Donating to op shops

Looking to donate items?

Many op shops and charity stores in the shire rely on the generous donations from the community to support their organisations.

Residents want to show their support for these local organisations but if the correct processes are not followed it can create a financial burden on not-for-profit organisations and put a strain on volunteers.

Did you know that up to a third of items donated to charity stores are not suitable for sale?

Council has partnered with op shops and charity stores to combat the issues of dumping unwanted items and rubbish.

Every store is different with what they can accept, Council encourages all residents to check before you donate to make your donation count. We are #InThisTogether, so let’s free up op shops to help our most vulnerable community members.

Common items that cannot be accepted by op shops and charity stores

Tips for donating

Please make your donation count by following these steps:

Check with your local op shop or charity store for what items they are currently accepting. Remember every store is different.

Only donate items that are in good condition, undamaged and clean.

Leave items in designated drop off areas, during opening hours only (unless after hours donation bins are accessible.)

Do not leave donations outside where they can be damaged by weather. We are #InThisTogether, so let’s free up op shops to help our most vulnerable community members.

This chart may be useful in determining whether you should donate an item or not:

Donation chart

 

Find your local store

Many local op shops and charity stores can be found on the Australian OpShop Listing or on our Community and business directory.

Information for op shops

Illegal dumping of unwanted items is a recurring issue for op shops and charity stores.This can cause strain on staff and volunteer resourcing and can create excess waste items that create a financial burden for the organisation. Neighbouring businesses and residents can also be impacted by these actions.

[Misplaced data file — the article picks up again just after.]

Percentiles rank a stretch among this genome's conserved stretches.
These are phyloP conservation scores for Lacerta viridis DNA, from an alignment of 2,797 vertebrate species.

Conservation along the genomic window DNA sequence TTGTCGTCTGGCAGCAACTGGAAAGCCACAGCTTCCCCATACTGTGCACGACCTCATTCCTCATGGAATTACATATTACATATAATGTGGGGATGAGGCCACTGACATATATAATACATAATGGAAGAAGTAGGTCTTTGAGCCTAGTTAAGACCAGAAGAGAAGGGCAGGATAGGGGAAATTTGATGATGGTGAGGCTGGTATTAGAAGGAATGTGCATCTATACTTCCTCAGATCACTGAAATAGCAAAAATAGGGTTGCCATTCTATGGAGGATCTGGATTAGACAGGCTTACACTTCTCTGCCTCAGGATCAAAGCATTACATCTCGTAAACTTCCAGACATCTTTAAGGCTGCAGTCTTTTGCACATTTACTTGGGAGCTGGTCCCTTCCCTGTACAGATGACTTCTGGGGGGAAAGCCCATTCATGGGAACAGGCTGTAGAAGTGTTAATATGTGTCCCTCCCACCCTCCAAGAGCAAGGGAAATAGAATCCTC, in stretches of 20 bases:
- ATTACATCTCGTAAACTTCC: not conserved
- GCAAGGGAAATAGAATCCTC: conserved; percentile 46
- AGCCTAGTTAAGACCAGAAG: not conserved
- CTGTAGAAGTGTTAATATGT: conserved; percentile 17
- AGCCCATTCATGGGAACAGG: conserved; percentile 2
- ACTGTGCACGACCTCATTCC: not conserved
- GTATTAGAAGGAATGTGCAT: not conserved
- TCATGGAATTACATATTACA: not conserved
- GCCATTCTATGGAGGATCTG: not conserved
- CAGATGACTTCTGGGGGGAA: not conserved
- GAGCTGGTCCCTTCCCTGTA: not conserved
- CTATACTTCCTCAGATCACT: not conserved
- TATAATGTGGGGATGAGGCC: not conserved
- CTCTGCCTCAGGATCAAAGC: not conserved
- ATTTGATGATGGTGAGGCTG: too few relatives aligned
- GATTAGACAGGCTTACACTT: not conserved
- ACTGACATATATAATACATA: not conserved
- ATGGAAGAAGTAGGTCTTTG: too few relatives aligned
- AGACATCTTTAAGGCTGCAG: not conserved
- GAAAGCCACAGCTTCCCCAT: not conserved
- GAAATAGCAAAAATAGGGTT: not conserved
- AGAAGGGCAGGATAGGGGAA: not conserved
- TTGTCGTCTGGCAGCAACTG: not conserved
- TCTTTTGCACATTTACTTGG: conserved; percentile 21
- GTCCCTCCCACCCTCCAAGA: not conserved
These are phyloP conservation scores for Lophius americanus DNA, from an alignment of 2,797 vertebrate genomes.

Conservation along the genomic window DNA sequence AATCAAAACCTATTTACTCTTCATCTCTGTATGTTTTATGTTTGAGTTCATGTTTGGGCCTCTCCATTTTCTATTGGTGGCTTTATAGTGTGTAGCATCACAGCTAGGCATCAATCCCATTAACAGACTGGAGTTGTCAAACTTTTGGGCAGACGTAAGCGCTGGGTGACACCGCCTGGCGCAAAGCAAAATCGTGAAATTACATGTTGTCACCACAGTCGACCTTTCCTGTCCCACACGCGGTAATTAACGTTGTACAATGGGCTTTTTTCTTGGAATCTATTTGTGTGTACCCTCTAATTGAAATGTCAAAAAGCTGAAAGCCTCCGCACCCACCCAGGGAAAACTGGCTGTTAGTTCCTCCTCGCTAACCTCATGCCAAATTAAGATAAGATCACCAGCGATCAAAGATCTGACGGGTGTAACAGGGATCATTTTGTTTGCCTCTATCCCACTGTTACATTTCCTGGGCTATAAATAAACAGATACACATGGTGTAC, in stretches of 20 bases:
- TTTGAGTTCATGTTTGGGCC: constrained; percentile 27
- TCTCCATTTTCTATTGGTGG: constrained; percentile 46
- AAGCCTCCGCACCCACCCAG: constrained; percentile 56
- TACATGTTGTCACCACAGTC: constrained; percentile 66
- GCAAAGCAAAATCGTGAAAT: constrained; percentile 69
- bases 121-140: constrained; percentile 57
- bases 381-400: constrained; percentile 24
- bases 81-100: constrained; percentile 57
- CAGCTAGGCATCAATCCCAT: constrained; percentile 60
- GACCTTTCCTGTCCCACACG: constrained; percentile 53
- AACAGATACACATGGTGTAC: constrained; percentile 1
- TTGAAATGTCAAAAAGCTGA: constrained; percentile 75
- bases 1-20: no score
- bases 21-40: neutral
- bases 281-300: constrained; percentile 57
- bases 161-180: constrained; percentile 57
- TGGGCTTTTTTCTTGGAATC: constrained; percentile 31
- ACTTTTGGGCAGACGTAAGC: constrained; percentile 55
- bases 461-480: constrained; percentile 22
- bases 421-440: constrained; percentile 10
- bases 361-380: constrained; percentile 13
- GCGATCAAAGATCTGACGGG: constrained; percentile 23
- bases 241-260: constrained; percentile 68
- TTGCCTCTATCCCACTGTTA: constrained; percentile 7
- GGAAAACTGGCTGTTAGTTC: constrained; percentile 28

Some common types of illegal dumping that can occur:

  • Intentional dumping of items that cannot be resold and may have been dumped to avoid disposal fees. Usually occurs outside of store opening hours.

Some common items include: mattresses, E-waste (electronic waste),damaged clothes, large furniture in poor condition, and general waste items.

  • Non-intentional dumping where community members want to support local organisations through donations, but are unaware of what each store finds acceptable. Can occur during opening hours or after hours.

It is estimated that an average of one third of items people donate to charity stores are unsuitable for sale.

Did you know Council can offer support for illegal dumping issues?

Macedon Ranges Shire Council can support you and the community by partnering with op shops to stop dumping of illegal rubbish and unwanted items. Research shows that collaboration between charity stores and Council is a key factor in the prevention of illegal dumping. We are #InThisTogether

Support can be provided by our Resource Recovery Team through some of these measures:

  • Increased signage
  • Security cameras in common illegal dumping hot spots
  • Tools and resources, such as posters and flyers
  • Tip passes for Council transfer stations to dispose of illegally dumped materials
  • Patrolling of site to issue warnings and increase awareness of regulations

What to do if you experience illegal dumping?

Refer to the Litter Prevention Kit for information and resources to compile a dumping assessment and plan.

Contact Council on (03) 5422 0333 with your store’s details and a member of our Resource Recovery Team will contact you to discuss how we can best support you.

Download the litter prevention kit: PDF version(PDF, 1MB) or word version(DOCX, 3MB).